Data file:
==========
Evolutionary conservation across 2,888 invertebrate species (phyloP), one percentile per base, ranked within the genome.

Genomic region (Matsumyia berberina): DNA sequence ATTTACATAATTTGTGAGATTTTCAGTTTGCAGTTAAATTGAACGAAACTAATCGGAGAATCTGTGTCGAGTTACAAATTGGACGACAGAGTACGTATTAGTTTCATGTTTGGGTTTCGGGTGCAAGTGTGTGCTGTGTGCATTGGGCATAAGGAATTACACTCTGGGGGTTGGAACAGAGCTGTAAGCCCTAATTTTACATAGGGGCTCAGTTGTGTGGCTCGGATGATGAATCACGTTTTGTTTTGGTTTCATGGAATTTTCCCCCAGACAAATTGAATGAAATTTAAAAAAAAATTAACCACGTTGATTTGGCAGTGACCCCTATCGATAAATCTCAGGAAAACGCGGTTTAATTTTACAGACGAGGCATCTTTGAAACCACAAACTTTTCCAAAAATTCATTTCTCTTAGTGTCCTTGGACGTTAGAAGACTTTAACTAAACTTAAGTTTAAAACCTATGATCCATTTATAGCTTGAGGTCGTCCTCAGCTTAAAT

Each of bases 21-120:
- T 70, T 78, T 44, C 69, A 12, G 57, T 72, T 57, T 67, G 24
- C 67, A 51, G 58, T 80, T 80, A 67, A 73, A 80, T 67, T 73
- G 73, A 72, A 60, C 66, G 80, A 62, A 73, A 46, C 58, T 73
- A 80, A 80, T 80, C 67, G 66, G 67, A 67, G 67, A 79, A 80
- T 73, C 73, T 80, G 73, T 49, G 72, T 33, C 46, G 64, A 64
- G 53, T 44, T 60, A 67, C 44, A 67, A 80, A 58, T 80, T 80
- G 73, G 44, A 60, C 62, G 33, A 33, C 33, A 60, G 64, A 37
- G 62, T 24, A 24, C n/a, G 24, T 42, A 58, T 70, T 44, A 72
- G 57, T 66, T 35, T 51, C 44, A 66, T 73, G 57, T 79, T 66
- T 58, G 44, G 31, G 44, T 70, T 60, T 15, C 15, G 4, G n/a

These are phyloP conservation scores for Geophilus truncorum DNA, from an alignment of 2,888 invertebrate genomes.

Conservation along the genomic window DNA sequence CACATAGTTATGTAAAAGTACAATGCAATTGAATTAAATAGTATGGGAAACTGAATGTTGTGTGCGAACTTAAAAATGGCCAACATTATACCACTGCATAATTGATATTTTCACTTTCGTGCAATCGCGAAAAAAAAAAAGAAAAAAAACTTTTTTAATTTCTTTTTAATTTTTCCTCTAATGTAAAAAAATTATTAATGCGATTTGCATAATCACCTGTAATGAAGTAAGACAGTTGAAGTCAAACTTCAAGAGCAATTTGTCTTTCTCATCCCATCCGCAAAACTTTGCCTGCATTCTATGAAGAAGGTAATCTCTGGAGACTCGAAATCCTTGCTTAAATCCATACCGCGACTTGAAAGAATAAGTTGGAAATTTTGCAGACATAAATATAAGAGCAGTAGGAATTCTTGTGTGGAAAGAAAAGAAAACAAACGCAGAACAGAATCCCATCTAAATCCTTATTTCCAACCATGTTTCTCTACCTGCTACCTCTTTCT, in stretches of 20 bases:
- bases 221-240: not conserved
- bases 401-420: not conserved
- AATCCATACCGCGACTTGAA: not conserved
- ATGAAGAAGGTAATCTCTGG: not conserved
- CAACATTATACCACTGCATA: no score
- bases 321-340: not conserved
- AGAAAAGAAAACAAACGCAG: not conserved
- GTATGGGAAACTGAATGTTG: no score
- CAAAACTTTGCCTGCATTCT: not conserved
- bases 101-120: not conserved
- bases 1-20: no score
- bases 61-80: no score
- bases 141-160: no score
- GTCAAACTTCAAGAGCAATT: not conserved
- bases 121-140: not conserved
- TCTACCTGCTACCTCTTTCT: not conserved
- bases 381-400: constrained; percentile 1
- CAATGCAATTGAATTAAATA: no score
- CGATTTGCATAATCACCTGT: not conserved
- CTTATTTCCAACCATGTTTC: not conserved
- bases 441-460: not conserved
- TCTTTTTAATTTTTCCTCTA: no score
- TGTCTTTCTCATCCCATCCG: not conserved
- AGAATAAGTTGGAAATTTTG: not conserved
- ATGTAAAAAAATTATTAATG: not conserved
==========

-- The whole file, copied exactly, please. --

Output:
Evolutionary conservation across 2,888 invertebrate species (phyloP), one percentile per base, ranked within the genome.

Genomic region (Matsumyia berberina): DNA sequence ATTTACATAATTTGTGAGATTTTCAGTTTGCAGTTAAATTGAACGAAACTAATCGGAGAATCTGTGTCGAGTTACAAATTGGACGACAGAGTACGTATTAGTTTCATGTTTGGGTTTCGGGTGCAAGTGTGTGCTGTGTGCATTGGGCATAAGGAATTACACTCTGGGGGTTGGAACAGAGCTGTAAGCCCTAATTTTACATAGGGGCTCAGTTGTGTGGCTCGGATGATGAATCACGTTTTGTTTTGGTTTCATGGAATTTTCCCCCAGACAAATTGAATGAAATTTAAAAAAAAATTAACCACGTTGATTTGGCAGTGACCCCTATCGATAAATCTCAGGAAAACGCGGTTTAATTTTACAGACGAGGCATCTTTGAAACCACAAACTTTTCCAAAAATTCATTTCTCTTAGTGTCCTTGGACGTTAGAAGACTTTAACTAAACTTAAGTTTAAAACCTATGATCCATTTATAGCTTGAGGTCGTCCTCAGCTTAAAT

Each of bases 21-120:
- T 70, T 78, T 44, C 69, A 12, G 57, T 72, T 57, T 67, G 24
- C 67, A 51, G 58, T 80, T 80, A 67, A 73, A 80, T 67, T 73
- G 73, A 72, A 60, C 66, G 80, A 62, A 73, A 46, C 58, T 73
- A 80, A 80, T 80, C 67, G 66, G 67, A 67, G 67, A 79, A 80
- T 73, C 73, T 80, G 73, T 49, G 72, T 33, C 46, G 64, A 64
- G 53, T 44, T 60, A 67, C 44, A 67, A 80, A 58, T 80, T 80
- G 73, G 44, A 60, C 62, G 33, A 33, C 33, A 60, G 64, A 37
- G 62, T 24, A 24, C n/a, G 24, T 42, A 58, T 70, T 44, A 72
- G 57, T 66, T 35, T 51, C 44, A 66, T 73, G 57, T 79, T 66
- T 58, G 44, G 31, G 44, T 70, T 60, T 15, C 15, G 4, G n/a

These are phyloP conservation scores for Geophilus truncorum DNA, from an alignment of 2,888 invertebrate genomes.

Conservation along the genomic window DNA sequence CACATAGTTATGTAAAAGTACAATGCAATTGAATTAAATAGTATGGGAAACTGAATGTTGTGTGCGAACTTAAAAATGGCCAACATTATACCACTGCATAATTGATATTTTCACTTTCGTGCAATCGCGAAAAAAAAAAAGAAAAAAAACTTTTTTAATTTCTTTTTAATTTTTCCTCTAATGTAAAAAAATTATTAATGCGATTTGCATAATCACCTGTAATGAAGTAAGACAGTTGAAGTCAAACTTCAAGAGCAATTTGTCTTTCTCATCCCATCCGCAAAACTTTGCCTGCATTCTATGAAGAAGGTAATCTCTGGAGACTCGAAATCCTTGCTTAAATCCATACCGCGACTTGAAAGAATAAGTTGGAAATTTTGCAGACATAAATATAAGAGCAGTAGGAATTCTTGTGTGGAAAGAAAAGAAAACAAACGCAGAACAGAATCCCATCTAAATCCTTATTTCCAACCATGTTTCTCTACCTGCTACCTCTTTCT, in stretches of 20 bases:
- bases 221-240: not conserved
- bases 401-420: not conserved
- AATCCATACCGCGACTTGAA: not conserved
- ATGAAGAAGGTAATCTCTGG: not conserved
- CAACATTATACCACTGCATA: no score
- bases 321-340: not conserved
- AGAAAAGAAAACAAACGCAG: not conserved
- GTATGGGAAACTGAATGTTG: no score
- CAAAACTTTGCCTGCATTCT: not conserved
- bases 101-120: not conserved
- bases 1-20: no score
- bases 61-80: no score
- bases 141-160: no score
- GTCAAACTTCAAGAGCAATT: not conserved
- bases 121-140: not conserved
- TCTACCTGCTACCTCTTTCT: not conserved
- bases 381-400: constrained; percentile 1
- CAATGCAATTGAATTAAATA: no score
- CGATTTGCATAATCACCTGT: not conserved
- CTTATTTCCAACCATGTTTC: not conserved
- bases 441-460: not conserved
- TCTTTTTAATTTTTCCTCTA: no score
- TGTCTTTCTCATCCCATCCG: not conserved
- AGAATAAGTTGGAAATTTTG: not conserved
- ATGTAAAAAAATTATTAATG: not conserved